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Kuwait foils Qaeda attack on US base

August 12, 2009 15:35 IST
Kuwait has thwarted a terror attack against United States military base with the arrest of six suspected militants linked to the Al-Qaeda who allegedly planned to attack during the month of Ramadan, the authorities said.

"State security has uncovered a terrorist network of six citizens connected with Al-Qaeda who planned to bomb Camp Arifjan, the state security building and other important facilities," the Interior Ministry said in a statement on Monday.

According to a Kuwait Times report, Kuwait security authorities received information from Bahraini authorities about a terrorist cell in Kuwait working with another sleeper cell in Bahrain.

A day prior to the announcement from the Interior Ministry, the US Embassy in Kuwait issued a Warden's Notice updating "on the continuing threat of terrorist actions and violence against American citizens and interests throughout the world."

The suspects confessed to planning an attack on the Arifjan base, which lies south of the Kuwaiti capital close to the Saudi border, the ministry said. The attack was planned to be carried out during the Muslim holy month of Ramadan, which starts on around August 20.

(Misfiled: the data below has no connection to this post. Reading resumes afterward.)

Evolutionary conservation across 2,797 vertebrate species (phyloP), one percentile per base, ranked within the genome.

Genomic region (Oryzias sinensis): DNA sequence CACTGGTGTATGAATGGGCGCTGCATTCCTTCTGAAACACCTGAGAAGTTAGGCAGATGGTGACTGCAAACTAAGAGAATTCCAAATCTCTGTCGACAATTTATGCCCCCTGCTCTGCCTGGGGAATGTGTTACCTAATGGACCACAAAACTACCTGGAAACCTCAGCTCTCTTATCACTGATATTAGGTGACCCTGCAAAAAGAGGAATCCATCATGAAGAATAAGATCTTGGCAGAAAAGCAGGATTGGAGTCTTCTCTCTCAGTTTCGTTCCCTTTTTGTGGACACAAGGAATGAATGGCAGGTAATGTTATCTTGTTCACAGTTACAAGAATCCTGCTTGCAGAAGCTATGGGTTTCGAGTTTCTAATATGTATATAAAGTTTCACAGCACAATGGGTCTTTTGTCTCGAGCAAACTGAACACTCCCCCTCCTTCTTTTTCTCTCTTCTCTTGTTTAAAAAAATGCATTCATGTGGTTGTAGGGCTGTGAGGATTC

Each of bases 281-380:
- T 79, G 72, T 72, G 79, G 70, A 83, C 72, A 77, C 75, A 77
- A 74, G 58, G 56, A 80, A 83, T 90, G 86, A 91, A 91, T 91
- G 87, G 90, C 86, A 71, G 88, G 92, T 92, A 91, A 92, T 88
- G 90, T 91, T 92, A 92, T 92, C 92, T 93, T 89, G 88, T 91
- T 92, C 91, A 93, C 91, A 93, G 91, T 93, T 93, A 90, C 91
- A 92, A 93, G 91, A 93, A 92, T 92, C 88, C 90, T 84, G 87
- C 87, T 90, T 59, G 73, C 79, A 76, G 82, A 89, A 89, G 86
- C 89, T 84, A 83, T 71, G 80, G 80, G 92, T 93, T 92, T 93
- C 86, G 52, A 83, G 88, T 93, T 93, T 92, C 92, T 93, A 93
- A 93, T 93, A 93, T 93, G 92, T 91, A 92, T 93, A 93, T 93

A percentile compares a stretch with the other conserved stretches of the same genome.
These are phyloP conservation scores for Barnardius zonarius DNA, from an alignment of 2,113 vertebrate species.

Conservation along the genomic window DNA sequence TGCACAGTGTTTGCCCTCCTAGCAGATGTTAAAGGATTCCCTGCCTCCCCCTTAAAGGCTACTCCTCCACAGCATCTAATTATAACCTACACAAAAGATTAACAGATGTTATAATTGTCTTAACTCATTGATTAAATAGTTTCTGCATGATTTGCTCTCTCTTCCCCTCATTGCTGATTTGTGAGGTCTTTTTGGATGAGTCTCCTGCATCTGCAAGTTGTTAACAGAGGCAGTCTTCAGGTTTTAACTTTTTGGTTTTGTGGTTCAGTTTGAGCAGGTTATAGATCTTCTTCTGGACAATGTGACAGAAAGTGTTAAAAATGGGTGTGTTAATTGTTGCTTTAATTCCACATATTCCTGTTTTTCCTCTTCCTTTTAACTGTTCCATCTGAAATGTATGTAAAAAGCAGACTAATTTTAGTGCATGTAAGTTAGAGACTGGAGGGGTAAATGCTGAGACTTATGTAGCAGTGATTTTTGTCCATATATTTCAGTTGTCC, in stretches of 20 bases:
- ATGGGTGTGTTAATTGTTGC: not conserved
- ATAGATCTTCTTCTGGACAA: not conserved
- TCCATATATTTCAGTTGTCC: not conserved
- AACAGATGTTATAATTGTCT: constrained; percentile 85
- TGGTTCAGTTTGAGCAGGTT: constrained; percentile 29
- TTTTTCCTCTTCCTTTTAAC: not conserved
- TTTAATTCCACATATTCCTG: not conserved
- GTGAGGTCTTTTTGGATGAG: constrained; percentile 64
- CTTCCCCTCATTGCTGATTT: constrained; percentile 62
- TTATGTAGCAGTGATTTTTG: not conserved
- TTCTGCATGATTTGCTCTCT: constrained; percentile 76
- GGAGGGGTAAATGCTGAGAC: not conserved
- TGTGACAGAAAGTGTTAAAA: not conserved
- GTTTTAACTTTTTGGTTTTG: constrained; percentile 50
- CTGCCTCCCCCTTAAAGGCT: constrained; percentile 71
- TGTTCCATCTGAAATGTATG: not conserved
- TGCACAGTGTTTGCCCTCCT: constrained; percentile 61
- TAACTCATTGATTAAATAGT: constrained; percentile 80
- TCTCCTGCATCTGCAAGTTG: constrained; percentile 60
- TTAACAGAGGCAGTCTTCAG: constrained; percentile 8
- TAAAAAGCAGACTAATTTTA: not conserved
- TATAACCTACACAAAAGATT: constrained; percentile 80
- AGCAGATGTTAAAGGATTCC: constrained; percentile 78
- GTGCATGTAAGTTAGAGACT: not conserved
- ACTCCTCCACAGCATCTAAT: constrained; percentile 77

Kuwait has seen little extremist activity recently but had problems with terrorism in the past.

In January 2005, Kuwait security forces clashed with Al-Qaeda linked militants in a shootout and then a few days later during a raid on a militant hideout.

The militants were allegedly plotting to blow up an apartment tower where many Americans live as well as other US and Kuwaiti government offices and bases, the report said.

In 2007, four members of the Peninsula Lion's Brigade involved in the clashes were sentenced to death by a Kuwaiti court. The sentences were later commuted.

The newspaper quotes analysts as arguing that the arrests do not indicate a rise of extremism in Kuwait.

"I think this is an isolated incident," said Gen Sabr Al-Suwaidan (rt), a Kuwaiti military analyst. "Those people are not looking for mass destruction but a kind of propaganda. If you go blow yourself up at the gate of Camp Arifjan. All the media will react but there won't be many casualties, maybe a few people killed," Gen Al-Suwaidan told the newspaper.

Image: Barack Obama shakes hands with a serviceman at Camp Arifjan in Kuwait during his tour of the Middle East in July, 2008

Photograph: Reuters

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